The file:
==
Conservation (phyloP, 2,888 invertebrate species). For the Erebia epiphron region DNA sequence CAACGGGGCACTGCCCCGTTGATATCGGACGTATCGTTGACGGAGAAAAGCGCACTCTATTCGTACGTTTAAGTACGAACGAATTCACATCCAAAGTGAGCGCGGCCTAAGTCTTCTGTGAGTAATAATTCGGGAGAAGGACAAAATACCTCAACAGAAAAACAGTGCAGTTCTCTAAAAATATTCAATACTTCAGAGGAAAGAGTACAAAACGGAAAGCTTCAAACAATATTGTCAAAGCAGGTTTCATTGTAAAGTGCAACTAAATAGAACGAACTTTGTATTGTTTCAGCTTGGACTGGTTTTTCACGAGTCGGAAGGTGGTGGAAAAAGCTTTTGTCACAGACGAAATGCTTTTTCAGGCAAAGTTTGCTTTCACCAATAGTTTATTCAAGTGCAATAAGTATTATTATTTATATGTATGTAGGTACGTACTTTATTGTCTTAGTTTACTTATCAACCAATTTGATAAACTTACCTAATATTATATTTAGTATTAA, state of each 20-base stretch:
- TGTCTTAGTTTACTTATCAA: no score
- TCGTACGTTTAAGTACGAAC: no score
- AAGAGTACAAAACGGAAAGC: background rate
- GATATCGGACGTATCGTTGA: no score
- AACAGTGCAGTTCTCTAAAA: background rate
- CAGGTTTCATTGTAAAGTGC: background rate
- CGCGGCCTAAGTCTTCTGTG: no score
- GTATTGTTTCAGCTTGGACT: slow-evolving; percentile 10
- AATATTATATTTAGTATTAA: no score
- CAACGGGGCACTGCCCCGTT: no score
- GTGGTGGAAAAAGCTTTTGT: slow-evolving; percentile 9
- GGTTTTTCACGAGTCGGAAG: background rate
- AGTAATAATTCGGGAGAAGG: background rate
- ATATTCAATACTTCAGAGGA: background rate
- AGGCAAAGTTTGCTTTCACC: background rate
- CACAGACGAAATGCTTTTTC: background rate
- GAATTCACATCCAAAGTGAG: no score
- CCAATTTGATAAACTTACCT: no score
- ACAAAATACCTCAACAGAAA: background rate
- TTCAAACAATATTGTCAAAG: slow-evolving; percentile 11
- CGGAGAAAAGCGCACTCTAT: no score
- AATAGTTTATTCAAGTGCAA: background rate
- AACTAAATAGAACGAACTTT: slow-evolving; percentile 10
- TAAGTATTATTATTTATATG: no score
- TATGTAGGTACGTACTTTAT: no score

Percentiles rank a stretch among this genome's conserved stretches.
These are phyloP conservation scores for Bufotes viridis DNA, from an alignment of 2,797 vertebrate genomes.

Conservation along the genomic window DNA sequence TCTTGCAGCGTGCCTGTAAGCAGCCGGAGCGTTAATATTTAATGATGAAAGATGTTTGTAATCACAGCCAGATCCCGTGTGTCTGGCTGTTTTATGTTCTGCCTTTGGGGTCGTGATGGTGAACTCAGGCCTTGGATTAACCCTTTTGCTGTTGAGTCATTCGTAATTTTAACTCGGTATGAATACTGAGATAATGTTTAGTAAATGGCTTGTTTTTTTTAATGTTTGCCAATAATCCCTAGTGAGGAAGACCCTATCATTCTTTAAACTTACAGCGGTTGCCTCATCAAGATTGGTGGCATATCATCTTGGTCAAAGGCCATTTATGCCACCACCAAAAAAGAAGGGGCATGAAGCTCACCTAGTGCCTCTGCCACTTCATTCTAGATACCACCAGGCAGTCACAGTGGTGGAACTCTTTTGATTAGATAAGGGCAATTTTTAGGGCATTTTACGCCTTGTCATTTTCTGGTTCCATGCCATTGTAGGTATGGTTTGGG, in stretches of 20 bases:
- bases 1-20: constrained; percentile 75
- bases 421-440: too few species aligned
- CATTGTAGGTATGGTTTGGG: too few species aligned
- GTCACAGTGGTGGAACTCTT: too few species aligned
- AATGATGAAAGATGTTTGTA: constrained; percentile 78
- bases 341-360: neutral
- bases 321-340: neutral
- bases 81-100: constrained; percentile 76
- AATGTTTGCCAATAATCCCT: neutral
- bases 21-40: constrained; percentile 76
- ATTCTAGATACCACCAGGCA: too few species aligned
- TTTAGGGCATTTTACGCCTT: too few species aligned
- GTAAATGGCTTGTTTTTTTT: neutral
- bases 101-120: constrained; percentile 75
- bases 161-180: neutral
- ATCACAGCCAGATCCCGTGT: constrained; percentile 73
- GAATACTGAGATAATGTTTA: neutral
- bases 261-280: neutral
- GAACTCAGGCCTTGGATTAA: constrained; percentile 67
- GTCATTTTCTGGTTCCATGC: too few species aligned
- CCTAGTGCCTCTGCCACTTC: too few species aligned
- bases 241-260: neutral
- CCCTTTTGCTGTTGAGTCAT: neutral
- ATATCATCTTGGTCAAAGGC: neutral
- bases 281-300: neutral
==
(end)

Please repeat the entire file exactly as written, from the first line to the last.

Conservation (phyloP, 2,888 invertebrate species). For the Erebia epiphron region DNA sequence CAACGGGGCACTGCCCCGTTGATATCGGACGTATCGTTGACGGAGAAAAGCGCACTCTATTCGTACGTTTAAGTACGAACGAATTCACATCCAAAGTGAGCGCGGCCTAAGTCTTCTGTGAGTAATAATTCGGGAGAAGGACAAAATACCTCAACAGAAAAACAGTGCAGTTCTCTAAAAATATTCAATACTTCAGAGGAAAGAGTACAAAACGGAAAGCTTCAAACAATATTGTCAAAGCAGGTTTCATTGTAAAGTGCAACTAAATAGAACGAACTTTGTATTGTTTCAGCTTGGACTGGTTTTTCACGAGTCGGAAGGTGGTGGAAAAAGCTTTTGTCACAGACGAAATGCTTTTTCAGGCAAAGTTTGCTTTCACCAATAGTTTATTCAAGTGCAATAAGTATTATTATTTATATGTATGTAGGTACGTACTTTATTGTCTTAGTTTACTTATCAACCAATTTGATAAACTTACCTAATATTATATTTAGTATTAA, state of each 20-base stretch:
- TGTCTTAGTTTACTTATCAA: no score
- TCGTACGTTTAAGTACGAAC: no score
- AAGAGTACAAAACGGAAAGC: background rate
- GATATCGGACGTATCGTTGA: no score
- AACAGTGCAGTTCTCTAAAA: background rate
- CAGGTTTCATTGTAAAGTGC: background rate
- CGCGGCCTAAGTCTTCTGTG: no score
- GTATTGTTTCAGCTTGGACT: slow-evolving; percentile 10
- AATATTATATTTAGTATTAA: no score
- CAACGGGGCACTGCCCCGTT: no score
- GTGGTGGAAAAAGCTTTTGT: slow-evolving; percentile 9
- GGTTTTTCACGAGTCGGAAG: background rate
- AGTAATAATTCGGGAGAAGG: background rate
- ATATTCAATACTTCAGAGGA: background rate
- AGGCAAAGTTTGCTTTCACC: background rate
- CACAGACGAAATGCTTTTTC: background rate
- GAATTCACATCCAAAGTGAG: no score
- CCAATTTGATAAACTTACCT: no score
- ACAAAATACCTCAACAGAAA: background rate
- TTCAAACAATATTGTCAAAG: slow-evolving; percentile 11
- CGGAGAAAAGCGCACTCTAT: no score
- AATAGTTTATTCAAGTGCAA: background rate
- AACTAAATAGAACGAACTTT: slow-evolving; percentile 10
- TAAGTATTATTATTTATATG: no score
- TATGTAGGTACGTACTTTAT: no score

Percentiles rank a stretch among this genome's conserved stretches.
These are phyloP conservation scores for Bufotes viridis DNA, from an alignment of 2,797 vertebrate genomes.

Conservation along the genomic window DNA sequence TCTTGCAGCGTGCCTGTAAGCAGCCGGAGCGTTAATATTTAATGATGAAAGATGTTTGTAATCACAGCCAGATCCCGTGTGTCTGGCTGTTTTATGTTCTGCCTTTGGGGTCGTGATGGTGAACTCAGGCCTTGGATTAACCCTTTTGCTGTTGAGTCATTCGTAATTTTAACTCGGTATGAATACTGAGATAATGTTTAGTAAATGGCTTGTTTTTTTTAATGTTTGCCAATAATCCCTAGTGAGGAAGACCCTATCATTCTTTAAACTTACAGCGGTTGCCTCATCAAGATTGGTGGCATATCATCTTGGTCAAAGGCCATTTATGCCACCACCAAAAAAGAAGGGGCATGAAGCTCACCTAGTGCCTCTGCCACTTCATTCTAGATACCACCAGGCAGTCACAGTGGTGGAACTCTTTTGATTAGATAAGGGCAATTTTTAGGGCATTTTACGCCTTGTCATTTTCTGGTTCCATGCCATTGTAGGTATGGTTTGGG, in stretches of 20 bases:
- bases 1-20: constrained; percentile 75
- bases 421-440: too few species aligned
- CATTGTAGGTATGGTTTGGG: too few species aligned
- GTCACAGTGGTGGAACTCTT: too few species aligned
- AATGATGAAAGATGTTTGTA: constrained; percentile 78
- bases 341-360: neutral
- bases 321-340: neutral
- bases 81-100: constrained; percentile 76
- AATGTTTGCCAATAATCCCT: neutral
- bases 21-40: constrained; percentile 76
- ATTCTAGATACCACCAGGCA: too few species aligned
- TTTAGGGCATTTTACGCCTT: too few species aligned
- GTAAATGGCTTGTTTTTTTT: neutral
- bases 101-120: constrained; percentile 75
- bases 161-180: neutral
- ATCACAGCCAGATCCCGTGT: constrained; percentile 73
- GAATACTGAGATAATGTTTA: neutral
- bases 261-280: neutral
- GAACTCAGGCCTTGGATTAA: constrained; percentile 67
- GTCATTTTCTGGTTCCATGC: too few species aligned
- CCTAGTGCCTCTGCCACTTC: too few species aligned
- bases 241-260: neutral
- CCCTTTTGCTGTTGAGTCAT: neutral
- ATATCATCTTGGTCAAAGGC: neutral
- bases 281-300: neutral